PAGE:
Larry joins the first of a series of tasting and discovery events being offered by Firetree, purveyors of rich, rare volcanic chocolate. Readers, note: this is not, simply, for vicarious pleasure, there’s an invitation for Arb readers to the next one…
As if there couldn’t be any more improvements to being confined to the house for weeks, the unseasonably bright balmy spring we’d been having suddenly turned. April reverted to its traditional dampness, and with the onset of a day of drizzle, the clouds turned as grey as the collective national mood.
Thank heaven for postal surprises, then. A genuine surprise, too; one I’d almost forgotten I’d ordered amid the myriad ‘lockdown’ paraphernalia: a slender box dropping on the doormat with the word ‘firetree’ emblazoned below the postage label.
Inside, three packets containing something that promised to be ‘rich volcanic chocolate’ with such far-flung provenance as Karkar Island in Papua New Guinea and Melkula Island in Vanuatu. Is Vanuatu known for its chocolate, I wonder? That’s the point. This is Firetree, purveyors of rare, remote cocoa, born of volcanic islands and carefully selected to create chocolate the like of which you’ve never tasted before. I’d ordered these confections ahead of a ‘virtual’ tasting event I was soon to join hosted by Firetree’s co-founder, Martyn O’Dare.
Resisting the temptation to tear them open, I parked them on the highest shelf in the kitchen, away from prying 6-year-old fingers, and awaited my instructions. At the appointed hour, I logged into the Zoom link, joining several others in this rather unconventional enterprise of a chocolate conference call, and up popped Martyn, offering a warm welcome and asking us if we’d all received our bars. We had, and couldn’t wait to tuck in.
But this event is not, simply, about tasting chocolate. Presenting from his warehouse, sacks of cocoa beans on shelves behind him, Martyn takes us on a journey to these remote volcanic islands. Before we open each bar, Martyn gives us some context, showing us images and maps of Karkar island, one of those we were to sample, and pictures of the plantation, “our cocoa grows on the western and southern flank of this volcano”, taking us through the processes involved, the personalities involved, including the flore and fauna, and many quirky facts besides; on Karkar, for example, a former Japanese railway from WW2 had been repurposed by the cocoa team to transport their beans.
And so to the tasting. We unzip the wrapper and take a whiff; it’s rich and reminiscent of pine forests. As we taste, Martyn’s enthusiasm is palpable, “This hits you immediately,” he enthuses, guiding us through its flavour profile. “Mmm…it’s nutty, moving to brown fruits and sweet raisins. Just as it starts to fade, you get a subtle truffle, almost mushroomy flavour. I love this after lunch, for its strength. It’s like a sharp espresso.”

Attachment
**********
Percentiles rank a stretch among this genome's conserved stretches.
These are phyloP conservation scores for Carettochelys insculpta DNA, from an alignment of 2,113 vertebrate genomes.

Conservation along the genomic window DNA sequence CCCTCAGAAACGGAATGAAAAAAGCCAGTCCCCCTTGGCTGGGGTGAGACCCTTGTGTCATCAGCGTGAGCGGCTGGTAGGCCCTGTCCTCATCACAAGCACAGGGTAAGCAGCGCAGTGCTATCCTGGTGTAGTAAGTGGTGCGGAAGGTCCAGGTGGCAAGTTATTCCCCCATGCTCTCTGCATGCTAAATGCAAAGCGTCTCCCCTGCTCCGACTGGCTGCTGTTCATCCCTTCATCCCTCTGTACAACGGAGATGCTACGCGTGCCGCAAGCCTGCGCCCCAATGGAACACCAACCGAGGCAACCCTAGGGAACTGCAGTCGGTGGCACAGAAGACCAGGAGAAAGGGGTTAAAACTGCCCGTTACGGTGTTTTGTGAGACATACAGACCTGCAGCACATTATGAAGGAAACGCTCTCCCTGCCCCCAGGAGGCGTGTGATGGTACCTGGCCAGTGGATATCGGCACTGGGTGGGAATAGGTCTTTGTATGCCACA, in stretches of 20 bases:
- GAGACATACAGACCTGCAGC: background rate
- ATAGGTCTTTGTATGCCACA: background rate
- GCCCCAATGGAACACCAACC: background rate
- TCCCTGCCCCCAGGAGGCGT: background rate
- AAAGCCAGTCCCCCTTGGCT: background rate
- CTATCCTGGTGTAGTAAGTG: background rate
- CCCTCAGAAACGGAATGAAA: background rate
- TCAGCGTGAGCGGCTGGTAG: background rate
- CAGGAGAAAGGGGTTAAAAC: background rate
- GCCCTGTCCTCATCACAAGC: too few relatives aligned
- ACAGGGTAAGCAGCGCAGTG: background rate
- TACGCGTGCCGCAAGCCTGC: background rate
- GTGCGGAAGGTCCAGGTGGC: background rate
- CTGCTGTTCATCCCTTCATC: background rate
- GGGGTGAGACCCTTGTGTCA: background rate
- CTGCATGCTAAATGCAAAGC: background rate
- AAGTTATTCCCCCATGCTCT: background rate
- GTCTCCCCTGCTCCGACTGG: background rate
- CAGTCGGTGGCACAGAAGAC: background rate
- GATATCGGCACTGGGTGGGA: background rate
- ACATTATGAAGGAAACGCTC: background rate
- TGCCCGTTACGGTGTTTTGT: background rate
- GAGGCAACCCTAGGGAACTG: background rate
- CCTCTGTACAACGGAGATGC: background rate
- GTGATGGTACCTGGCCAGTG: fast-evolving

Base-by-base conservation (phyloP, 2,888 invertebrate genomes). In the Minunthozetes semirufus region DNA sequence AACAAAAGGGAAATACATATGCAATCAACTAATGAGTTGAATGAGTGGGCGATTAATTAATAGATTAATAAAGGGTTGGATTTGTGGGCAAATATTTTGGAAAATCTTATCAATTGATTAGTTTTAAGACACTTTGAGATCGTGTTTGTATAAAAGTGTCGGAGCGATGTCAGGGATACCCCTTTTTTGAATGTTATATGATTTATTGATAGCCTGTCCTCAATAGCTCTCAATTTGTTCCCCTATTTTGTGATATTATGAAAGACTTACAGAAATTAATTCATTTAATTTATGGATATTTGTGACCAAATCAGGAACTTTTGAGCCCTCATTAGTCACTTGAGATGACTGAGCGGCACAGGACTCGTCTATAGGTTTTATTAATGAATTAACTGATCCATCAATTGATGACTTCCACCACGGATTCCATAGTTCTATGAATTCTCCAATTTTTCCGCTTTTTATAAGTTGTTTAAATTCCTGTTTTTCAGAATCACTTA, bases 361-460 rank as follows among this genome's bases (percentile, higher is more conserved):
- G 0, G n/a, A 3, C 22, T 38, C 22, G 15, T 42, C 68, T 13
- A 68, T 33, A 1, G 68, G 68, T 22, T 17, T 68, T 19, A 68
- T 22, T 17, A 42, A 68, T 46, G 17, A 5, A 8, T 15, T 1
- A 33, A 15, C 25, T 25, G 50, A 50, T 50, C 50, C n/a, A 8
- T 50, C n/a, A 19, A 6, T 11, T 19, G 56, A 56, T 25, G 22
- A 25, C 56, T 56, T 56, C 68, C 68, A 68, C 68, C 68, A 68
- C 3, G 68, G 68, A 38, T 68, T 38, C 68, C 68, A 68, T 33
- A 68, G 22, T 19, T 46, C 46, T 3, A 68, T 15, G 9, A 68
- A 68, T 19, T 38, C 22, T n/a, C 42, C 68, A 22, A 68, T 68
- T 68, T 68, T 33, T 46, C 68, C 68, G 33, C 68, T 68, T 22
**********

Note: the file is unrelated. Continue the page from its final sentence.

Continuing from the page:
“Is there an obvious chocolate ‘flavour’?” Someone asks. “Oh no,” says Martyn, “there are up to 10,000 in the flavour profile of a good chocolate, like a fine cognac.” He explains how Firetree uses unrefined sugar to enhance these. “Think of painting,” he says, “if you paint on a flat surface it’s uninteresting. If you paint on a canvas, you get depth and texture. Unrefined sugar is a flavour platform, a canvas for us to paint on.”
We’re soon on to the last one. “Immediately you set foot on Vanuatu,” Martyn tells us, “you smell red fruits. And so with this chocolate.” I pop a square in. “It takes a little longer to melt, but bear with it…here we go, it’s kicking in. Gentle at first, there’s raspberry, then cherry…” This sounds like exuberant nonsense, but I’m really getting it. “There’s some sourness, like soft lemon.” Yes, there is. “And now you should be starting to get cherry again – it has a strong peak, and a lovely long finish.” Typically, chocolate would have a quick taste spike and drop down, but this chocolate takes you through a series of different flavours that have all come through the cocoa bean. “Bear in mind there are no flavours added,” Martyn tells us, “this is just the cocoa. You’re going on a little journey when you eat good chocolate, and it should last!”
The schoolboy enthusiasm is infectious. “It’s amazing to think that from these hard, dry beans, you can get such a delightful range of flavours.” It certainly is, and, just for a moment, I’m transported to Vanuatu myself; I feel the muggy warmth from the photos, the chirruping of insects, the smell of the fruits.
And all too quickly I’m back in suburban Surrey, looking out at the darkening skies. “For the next tasting session,” Martyn says, “we’re going to the Solomon Islands…”
I can’t wait.
The next Firetree Chocolate Live Tasting is on Wednesday 20th May at 8pm. Follow the link for details. To be able to guarantee delivery of the chocolate, please place your request by Wednesday 13th April. Firetree will then share a Zoom meeting link you’ll need to join the 20 minute session. Arbuturian readers are offered an exclusive 10% discount on the selection pack of 4 bars (with free shipping), simply use the code ARBUTURIAN10 when you place your order.